A smaller portion of CPS operating revenues is generated by the TIF district created for the Red-Purple Modernization Program (Transit TIF) on the North side of Chicago to modernize Chicago Transit Authority (CTA) tracks from North Avenue to Devon Avenue. By statute, CPS is due approximately 52 percent of all incremental value produced in the Transit TIF. In FY2022, CPS projects that Transit TIF revenues will be $78.3 million, representing a slight reduction of just over $1 million from the FY2021 revenue budget of $79.3 million. While 2021 is a reassessment year and will increase property tax collections in FY2022, the impact of the County Assessor's 2020 off-cycle reassessment means that 8 percent anticipated increase in FY2022 is bringing property values to a level nearly flat to the original FY2021 anticipated value.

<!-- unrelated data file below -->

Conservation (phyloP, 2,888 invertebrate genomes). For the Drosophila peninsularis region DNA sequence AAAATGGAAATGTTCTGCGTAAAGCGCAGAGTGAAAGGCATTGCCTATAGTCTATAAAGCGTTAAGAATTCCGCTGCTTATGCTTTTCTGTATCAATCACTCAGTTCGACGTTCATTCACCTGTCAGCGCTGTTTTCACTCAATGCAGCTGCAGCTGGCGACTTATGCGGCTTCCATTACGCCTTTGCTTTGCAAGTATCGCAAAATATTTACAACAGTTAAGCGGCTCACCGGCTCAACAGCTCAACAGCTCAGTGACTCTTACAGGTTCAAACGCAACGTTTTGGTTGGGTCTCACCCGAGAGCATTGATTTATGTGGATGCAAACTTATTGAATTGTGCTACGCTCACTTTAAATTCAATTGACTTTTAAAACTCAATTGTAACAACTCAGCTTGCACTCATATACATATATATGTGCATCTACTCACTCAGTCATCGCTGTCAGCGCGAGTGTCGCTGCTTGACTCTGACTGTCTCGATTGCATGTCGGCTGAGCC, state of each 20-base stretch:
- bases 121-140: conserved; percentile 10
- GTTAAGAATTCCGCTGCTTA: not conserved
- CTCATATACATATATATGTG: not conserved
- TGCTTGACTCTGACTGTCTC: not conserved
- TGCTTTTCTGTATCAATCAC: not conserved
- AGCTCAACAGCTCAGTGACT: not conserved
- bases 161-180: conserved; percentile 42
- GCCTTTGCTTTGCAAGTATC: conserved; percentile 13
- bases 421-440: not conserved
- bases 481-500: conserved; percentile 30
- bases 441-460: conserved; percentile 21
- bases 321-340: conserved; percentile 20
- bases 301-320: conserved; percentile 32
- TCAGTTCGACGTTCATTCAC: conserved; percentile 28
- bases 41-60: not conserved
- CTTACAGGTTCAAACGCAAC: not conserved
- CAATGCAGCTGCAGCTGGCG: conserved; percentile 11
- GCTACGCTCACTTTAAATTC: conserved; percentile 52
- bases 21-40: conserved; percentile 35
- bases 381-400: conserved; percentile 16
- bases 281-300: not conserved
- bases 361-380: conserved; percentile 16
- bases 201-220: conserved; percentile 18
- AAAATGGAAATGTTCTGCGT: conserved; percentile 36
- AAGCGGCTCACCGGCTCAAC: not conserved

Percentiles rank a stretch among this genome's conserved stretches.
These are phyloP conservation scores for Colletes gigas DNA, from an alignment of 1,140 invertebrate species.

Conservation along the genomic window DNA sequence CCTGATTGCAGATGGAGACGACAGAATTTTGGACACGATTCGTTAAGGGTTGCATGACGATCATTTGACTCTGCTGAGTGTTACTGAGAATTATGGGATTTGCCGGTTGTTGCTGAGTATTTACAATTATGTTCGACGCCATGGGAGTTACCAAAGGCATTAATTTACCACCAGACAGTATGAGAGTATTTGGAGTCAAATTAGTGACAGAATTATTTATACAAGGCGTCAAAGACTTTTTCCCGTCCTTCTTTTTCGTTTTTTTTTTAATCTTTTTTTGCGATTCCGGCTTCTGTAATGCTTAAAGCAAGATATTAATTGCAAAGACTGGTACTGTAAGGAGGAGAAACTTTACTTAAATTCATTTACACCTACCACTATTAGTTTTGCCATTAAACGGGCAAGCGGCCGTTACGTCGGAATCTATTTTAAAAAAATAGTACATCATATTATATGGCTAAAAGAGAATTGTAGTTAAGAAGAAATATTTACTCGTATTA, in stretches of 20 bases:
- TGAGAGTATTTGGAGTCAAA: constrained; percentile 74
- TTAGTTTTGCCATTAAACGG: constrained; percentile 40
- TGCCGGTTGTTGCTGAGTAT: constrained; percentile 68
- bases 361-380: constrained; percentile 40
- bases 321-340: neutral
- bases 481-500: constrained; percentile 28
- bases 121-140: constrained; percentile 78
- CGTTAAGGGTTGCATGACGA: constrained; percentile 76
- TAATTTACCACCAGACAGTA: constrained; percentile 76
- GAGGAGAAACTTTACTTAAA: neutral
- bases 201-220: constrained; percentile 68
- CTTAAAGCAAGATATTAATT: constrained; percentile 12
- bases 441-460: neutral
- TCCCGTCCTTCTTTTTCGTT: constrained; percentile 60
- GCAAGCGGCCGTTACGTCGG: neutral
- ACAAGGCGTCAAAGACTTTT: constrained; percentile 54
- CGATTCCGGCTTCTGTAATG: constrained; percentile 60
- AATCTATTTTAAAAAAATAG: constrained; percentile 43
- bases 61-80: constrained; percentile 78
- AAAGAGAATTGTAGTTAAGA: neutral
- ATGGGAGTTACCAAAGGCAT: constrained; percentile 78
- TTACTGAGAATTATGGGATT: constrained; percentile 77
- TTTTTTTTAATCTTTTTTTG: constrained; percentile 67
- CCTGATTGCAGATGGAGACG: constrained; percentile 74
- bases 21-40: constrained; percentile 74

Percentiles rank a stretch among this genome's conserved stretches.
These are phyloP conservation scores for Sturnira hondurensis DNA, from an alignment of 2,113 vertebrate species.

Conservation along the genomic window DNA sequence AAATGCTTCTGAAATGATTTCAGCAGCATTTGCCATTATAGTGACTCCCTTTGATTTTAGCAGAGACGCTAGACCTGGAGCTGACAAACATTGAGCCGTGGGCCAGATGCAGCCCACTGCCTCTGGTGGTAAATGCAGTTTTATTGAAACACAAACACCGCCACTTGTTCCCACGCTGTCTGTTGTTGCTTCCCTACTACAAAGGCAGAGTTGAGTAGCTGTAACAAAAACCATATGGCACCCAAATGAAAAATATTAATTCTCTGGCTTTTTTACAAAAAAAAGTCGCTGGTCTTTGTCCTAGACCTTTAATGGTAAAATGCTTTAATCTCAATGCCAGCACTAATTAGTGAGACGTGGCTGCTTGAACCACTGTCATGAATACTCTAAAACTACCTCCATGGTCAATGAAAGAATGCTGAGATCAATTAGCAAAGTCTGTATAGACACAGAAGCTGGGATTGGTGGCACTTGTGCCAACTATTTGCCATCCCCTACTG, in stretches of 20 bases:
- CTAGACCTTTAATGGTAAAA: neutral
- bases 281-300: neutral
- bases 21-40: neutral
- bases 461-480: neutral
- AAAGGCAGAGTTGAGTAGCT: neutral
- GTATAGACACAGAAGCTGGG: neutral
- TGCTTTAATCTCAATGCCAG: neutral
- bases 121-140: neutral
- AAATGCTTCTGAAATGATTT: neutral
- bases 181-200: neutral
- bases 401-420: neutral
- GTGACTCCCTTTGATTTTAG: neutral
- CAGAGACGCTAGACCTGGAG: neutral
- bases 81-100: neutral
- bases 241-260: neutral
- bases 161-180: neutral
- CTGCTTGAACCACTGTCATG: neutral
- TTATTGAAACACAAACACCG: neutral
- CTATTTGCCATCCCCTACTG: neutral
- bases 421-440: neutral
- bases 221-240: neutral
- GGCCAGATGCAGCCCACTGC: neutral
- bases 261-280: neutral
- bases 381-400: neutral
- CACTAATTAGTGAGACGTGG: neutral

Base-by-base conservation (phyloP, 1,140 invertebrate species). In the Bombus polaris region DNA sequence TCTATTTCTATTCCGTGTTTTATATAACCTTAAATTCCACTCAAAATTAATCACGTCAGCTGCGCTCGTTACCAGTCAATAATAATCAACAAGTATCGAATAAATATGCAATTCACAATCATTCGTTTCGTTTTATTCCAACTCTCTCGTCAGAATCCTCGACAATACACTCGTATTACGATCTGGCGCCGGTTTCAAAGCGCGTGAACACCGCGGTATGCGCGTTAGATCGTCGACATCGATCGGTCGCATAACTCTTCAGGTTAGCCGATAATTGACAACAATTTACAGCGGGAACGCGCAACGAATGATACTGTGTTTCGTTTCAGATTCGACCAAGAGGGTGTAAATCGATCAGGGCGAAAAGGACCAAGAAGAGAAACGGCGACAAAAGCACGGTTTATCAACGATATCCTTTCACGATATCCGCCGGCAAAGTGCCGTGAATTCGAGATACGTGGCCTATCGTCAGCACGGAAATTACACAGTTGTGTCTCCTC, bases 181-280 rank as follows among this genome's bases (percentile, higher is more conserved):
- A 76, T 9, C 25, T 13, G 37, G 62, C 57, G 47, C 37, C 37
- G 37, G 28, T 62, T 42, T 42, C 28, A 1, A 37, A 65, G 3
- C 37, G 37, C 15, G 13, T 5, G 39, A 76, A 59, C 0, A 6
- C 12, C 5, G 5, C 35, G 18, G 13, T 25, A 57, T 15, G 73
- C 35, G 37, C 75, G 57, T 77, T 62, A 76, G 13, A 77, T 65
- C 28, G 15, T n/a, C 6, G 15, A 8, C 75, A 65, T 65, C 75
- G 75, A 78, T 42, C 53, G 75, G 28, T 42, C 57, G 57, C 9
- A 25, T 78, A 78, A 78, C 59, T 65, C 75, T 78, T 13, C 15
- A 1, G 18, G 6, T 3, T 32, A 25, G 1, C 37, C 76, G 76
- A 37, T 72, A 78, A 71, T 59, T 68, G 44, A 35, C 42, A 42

Personal Property Replacement Taxes (PPRT)
Personal Property Property Replacement Taxes (PPRT) are collected by the state of Illinois and distributed to local governments state-wide. While the tax rates behind the collections are constant, the amount of funding CPS receives from this revenue can vary significantly from year to year. This is because PPRT is a tax that businesses and partnerships, trusts, and S corporations pay on their net Illinois income, along with a tax that public utilities pay on invested income. As corporate and investment income fluctuates, so does the amount received by local government agencies, including CPS.
The collection rates, found below, are greatest for the CIT and are therefore used to provide the basis of the CPS revenue budget.
- Corporations pay a 2.5 percent replacement tax on their net Illinois income.